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Daily Archives: 21. February 2017 − News & Stories


Avalanche in Longyearbyen

On Tuesday mid day, an avalanche from the mountain Sukkertoppen hit houses in Longyearbyen and destroyed two buildings in way 228, close to the position of those houses that were destroyed during the avalanche in December 2015. Two lives were lost in 2015.

This time, people have escaped with luck. As far as is known so far, there is no injury or loss of life.

There had been strong easterly winds and drifting snow since Monday evening, a weather situation similar to that before the 2015 avalanche. The local administration had issued an avalanche warning with the conclusion that infrastructure and buildings in Longyearbyen were not at risk. This evaluation was obviously wrong.

Those directly concerned experienced some dramatic moments, but escaped with some luck.

The area hit and other ways that might be at risk as well as the pedestrian bridge Perleporten are closed until further notice from official side.

Place where the avalanche accident occurred

Lawinenunglück 21.02.2017

Source: Svalbardposten

“Repository” for plastic waste at 2500 meters depth

Two researchers from the Alfred Wegener Institute in Bremerhaven found large amounts of plastic waste at a depth of 2500 meters on the seabed in the Framstrait, a strait between Greenland and Spitsbergen.

From 2002 to 2014, the Framstrait seabed was systematically photographed with a remote-controlled camera. The result of the study is dramatic: the deep sea threatens to become a kind of “repository for plastic waste”, fears deep sea biologist Dr. Melanie Bergmann. In 2014 6333 plastic parts were counted in the region on a square kilometer seabed! Although there is relatively little human influence here, the amount of plastic waste is comparable to that found close to large cities, for example in the lower waters of Lisbon.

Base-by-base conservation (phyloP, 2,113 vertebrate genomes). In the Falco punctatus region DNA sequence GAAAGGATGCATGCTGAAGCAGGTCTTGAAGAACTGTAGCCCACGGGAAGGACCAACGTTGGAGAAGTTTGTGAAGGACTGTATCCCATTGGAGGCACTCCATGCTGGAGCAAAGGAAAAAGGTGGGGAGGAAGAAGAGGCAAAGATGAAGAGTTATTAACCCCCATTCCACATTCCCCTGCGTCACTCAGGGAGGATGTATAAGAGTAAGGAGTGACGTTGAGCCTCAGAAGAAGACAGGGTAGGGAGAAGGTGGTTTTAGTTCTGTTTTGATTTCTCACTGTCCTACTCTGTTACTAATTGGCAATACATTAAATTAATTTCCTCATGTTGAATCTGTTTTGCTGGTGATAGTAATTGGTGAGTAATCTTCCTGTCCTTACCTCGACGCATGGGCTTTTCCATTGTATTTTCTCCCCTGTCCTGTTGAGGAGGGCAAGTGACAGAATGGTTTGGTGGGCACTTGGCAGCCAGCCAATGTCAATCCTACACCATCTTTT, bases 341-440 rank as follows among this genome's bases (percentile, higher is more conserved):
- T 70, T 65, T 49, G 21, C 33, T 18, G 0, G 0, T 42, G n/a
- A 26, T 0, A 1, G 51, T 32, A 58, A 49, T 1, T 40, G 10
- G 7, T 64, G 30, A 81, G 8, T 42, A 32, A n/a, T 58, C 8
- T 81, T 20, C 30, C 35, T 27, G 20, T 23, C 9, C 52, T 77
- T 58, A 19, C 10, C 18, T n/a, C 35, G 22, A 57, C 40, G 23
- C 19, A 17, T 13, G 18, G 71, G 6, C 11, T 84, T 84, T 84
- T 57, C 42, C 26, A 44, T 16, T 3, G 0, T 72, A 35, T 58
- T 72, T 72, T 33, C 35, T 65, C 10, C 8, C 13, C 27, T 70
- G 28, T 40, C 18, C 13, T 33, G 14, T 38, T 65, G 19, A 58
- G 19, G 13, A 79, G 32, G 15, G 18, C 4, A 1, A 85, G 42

Unfortunately just one of many: plastic bag – photograph taken at 2500 meters depth… (Image: Melanie Bergmann, Alfred-Wegener-Institut)

Platic bag on the seabed

Where exactly the garbage comes from, can not be said doubtlessly. What is certain is that plastic waste is also transported into polar regions with the Gulf Stream. In Framstrait several large streams of sea meet. It is the only link between the polar sea and the oceans. But also the sea ice could transport plastic parts, says Dr. Melanie Bergmann. If the ice melts in summer, plastic waste can be released.

At the beginning of February an obviously sick Cuvier’s Beaked Whale (Ziphius cavirostris) stranded on the island of Sotra close to Bergen. The Cuvier’s Beaked Whale is actually a deep-sea whale, which very rarely stays in coastal areas. In his stomach, more than 30 plastic bags were found …

Source: Alfred-Wegener-Institut, NRK, Aftenposten

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